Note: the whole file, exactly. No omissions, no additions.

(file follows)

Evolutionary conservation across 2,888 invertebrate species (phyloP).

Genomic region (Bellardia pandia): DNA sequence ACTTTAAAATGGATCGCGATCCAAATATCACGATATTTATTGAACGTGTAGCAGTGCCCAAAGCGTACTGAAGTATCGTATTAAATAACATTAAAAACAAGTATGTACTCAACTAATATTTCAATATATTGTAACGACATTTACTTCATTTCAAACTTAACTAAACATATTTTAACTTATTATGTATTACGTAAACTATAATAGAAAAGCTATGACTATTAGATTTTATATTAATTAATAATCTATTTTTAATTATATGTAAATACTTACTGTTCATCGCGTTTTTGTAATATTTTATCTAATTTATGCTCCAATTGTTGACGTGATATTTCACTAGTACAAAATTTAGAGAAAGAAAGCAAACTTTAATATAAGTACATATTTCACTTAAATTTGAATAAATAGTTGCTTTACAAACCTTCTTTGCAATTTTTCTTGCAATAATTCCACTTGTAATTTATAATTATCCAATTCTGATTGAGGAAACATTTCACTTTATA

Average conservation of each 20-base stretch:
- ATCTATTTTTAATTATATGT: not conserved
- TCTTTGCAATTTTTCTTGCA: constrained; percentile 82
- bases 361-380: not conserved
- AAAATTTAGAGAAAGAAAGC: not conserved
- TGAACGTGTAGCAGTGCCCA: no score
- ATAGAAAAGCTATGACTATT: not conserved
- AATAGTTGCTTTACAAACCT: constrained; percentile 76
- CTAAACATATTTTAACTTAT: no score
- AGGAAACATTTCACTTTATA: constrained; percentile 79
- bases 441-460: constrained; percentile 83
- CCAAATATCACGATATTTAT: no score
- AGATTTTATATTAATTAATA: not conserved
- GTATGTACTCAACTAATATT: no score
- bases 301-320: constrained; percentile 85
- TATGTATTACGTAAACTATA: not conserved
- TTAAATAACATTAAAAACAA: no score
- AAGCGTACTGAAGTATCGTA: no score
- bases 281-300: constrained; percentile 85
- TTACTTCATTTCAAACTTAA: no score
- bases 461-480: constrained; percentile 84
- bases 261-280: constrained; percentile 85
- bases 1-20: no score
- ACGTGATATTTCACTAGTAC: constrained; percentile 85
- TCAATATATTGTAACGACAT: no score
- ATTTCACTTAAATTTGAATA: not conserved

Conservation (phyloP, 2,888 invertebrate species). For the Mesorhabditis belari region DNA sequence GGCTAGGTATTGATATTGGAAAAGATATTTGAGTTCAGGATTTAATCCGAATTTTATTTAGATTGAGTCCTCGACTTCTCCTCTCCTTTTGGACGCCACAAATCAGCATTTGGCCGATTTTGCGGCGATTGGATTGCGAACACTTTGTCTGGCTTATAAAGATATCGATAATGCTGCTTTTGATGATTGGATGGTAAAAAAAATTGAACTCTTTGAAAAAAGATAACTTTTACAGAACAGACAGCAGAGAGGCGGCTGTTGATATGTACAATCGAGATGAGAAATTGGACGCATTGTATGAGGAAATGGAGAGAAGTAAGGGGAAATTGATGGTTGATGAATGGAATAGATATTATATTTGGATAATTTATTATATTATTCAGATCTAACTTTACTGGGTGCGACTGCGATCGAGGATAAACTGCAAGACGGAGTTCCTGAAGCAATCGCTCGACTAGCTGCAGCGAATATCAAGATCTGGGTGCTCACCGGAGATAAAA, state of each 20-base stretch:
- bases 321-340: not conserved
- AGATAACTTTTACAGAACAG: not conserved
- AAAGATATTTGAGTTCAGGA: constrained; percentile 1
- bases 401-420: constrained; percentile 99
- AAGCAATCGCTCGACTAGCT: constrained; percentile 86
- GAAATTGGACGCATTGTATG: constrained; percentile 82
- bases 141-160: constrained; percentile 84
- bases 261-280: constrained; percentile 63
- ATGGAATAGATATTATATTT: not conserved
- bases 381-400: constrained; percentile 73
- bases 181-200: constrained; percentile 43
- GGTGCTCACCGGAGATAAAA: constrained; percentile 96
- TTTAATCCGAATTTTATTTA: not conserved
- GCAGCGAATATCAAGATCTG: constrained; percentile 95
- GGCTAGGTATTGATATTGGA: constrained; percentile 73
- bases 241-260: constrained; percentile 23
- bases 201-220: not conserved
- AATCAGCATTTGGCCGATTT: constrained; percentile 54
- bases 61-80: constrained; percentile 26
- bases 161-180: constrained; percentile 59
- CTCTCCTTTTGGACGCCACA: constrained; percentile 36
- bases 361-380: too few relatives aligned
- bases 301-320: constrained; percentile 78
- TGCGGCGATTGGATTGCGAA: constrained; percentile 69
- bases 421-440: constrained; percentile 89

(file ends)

Evolutionary conservation across 2,888 invertebrate species (phyloP).

Genomic region (Bellardia pandia): DNA sequence ACTTTAAAATGGATCGCGATCCAAATATCACGATATTTATTGAACGTGTAGCAGTGCCCAAAGCGTACTGAAGTATCGTATTAAATAACATTAAAAACAAGTATGTACTCAACTAATATTTCAATATATTGTAACGACATTTACTTCATTTCAAACTTAACTAAACATATTTTAACTTATTATGTATTACGTAAACTATAATAGAAAAGCTATGACTATTAGATTTTATATTAATTAATAATCTATTTTTAATTATATGTAAATACTTACTGTTCATCGCGTTTTTGTAATATTTTATCTAATTTATGCTCCAATTGTTGACGTGATATTTCACTAGTACAAAATTTAGAGAAAGAAAGCAAACTTTAATATAAGTACATATTTCACTTAAATTTGAATAAATAGTTGCTTTACAAACCTTCTTTGCAATTTTTCTTGCAATAATTCCACTTGTAATTTATAATTATCCAATTCTGATTGAGGAAACATTTCACTTTATA

Average conservation of each 20-base stretch:
- ATCTATTTTTAATTATATGT: not conserved
- TCTTTGCAATTTTTCTTGCA: constrained; percentile 82
- bases 361-380: not conserved
- AAAATTTAGAGAAAGAAAGC: not conserved
- TGAACGTGTAGCAGTGCCCA: no score
- ATAGAAAAGCTATGACTATT: not conserved
- AATAGTTGCTTTACAAACCT: constrained; percentile 76
- CTAAACATATTTTAACTTAT: no score
- AGGAAACATTTCACTTTATA: constrained; percentile 79
- bases 441-460: constrained; percentile 83
- CCAAATATCACGATATTTAT: no score
- AGATTTTATATTAATTAATA: not conserved
- GTATGTACTCAACTAATATT: no score
- bases 301-320: constrained; percentile 85
- TATGTATTACGTAAACTATA: not conserved
- TTAAATAACATTAAAAACAA: no score
- AAGCGTACTGAAGTATCGTA: no score
- bases 281-300: constrained; percentile 85
- TTACTTCATTTCAAACTTAA: no score
- bases 461-480: constrained; percentile 84
- bases 261-280: constrained; percentile 85
- bases 1-20: no score
- ACGTGATATTTCACTAGTAC: constrained; percentile 85
- TCAATATATTGTAACGACAT: no score
- ATTTCACTTAAATTTGAATA: not conserved

Conservation (phyloP, 2,888 invertebrate species). For the Mesorhabditis belari region DNA sequence GGCTAGGTATTGATATTGGAAAAGATATTTGAGTTCAGGATTTAATCCGAATTTTATTTAGATTGAGTCCTCGACTTCTCCTCTCCTTTTGGACGCCACAAATCAGCATTTGGCCGATTTTGCGGCGATTGGATTGCGAACACTTTGTCTGGCTTATAAAGATATCGATAATGCTGCTTTTGATGATTGGATGGTAAAAAAAATTGAACTCTTTGAAAAAAGATAACTTTTACAGAACAGACAGCAGAGAGGCGGCTGTTGATATGTACAATCGAGATGAGAAATTGGACGCATTGTATGAGGAAATGGAGAGAAGTAAGGGGAAATTGATGGTTGATGAATGGAATAGATATTATATTTGGATAATTTATTATATTATTCAGATCTAACTTTACTGGGTGCGACTGCGATCGAGGATAAACTGCAAGACGGAGTTCCTGAAGCAATCGCTCGACTAGCTGCAGCGAATATCAAGATCTGGGTGCTCACCGGAGATAAAA, state of each 20-base stretch:
- bases 321-340: not conserved
- AGATAACTTTTACAGAACAG: not conserved
- AAAGATATTTGAGTTCAGGA: constrained; percentile 1
- bases 401-420: constrained; percentile 99
- AAGCAATCGCTCGACTAGCT: constrained; percentile 86
- GAAATTGGACGCATTGTATG: constrained; percentile 82
- bases 141-160: constrained; percentile 84
- bases 261-280: constrained; percentile 63
- ATGGAATAGATATTATATTT: not conserved
- bases 381-400: constrained; percentile 73
- bases 181-200: constrained; percentile 43
- GGTGCTCACCGGAGATAAAA: constrained; percentile 96
- TTTAATCCGAATTTTATTTA: not conserved
- GCAGCGAATATCAAGATCTG: constrained; percentile 95
- GGCTAGGTATTGATATTGGA: constrained; percentile 73
- bases 241-260: constrained; percentile 23
- bases 201-220: not conserved
- AATCAGCATTTGGCCGATTT: constrained; percentile 54
- bases 61-80: constrained; percentile 26
- bases 161-180: constrained; percentile 59
- CTCTCCTTTTGGACGCCACA: constrained; percentile 36
- bases 361-380: too few relatives aligned
- bases 301-320: constrained; percentile 78
- TGCGGCGATTGGATTGCGAA: constrained; percentile 69
- bases 421-440: constrained; percentile 89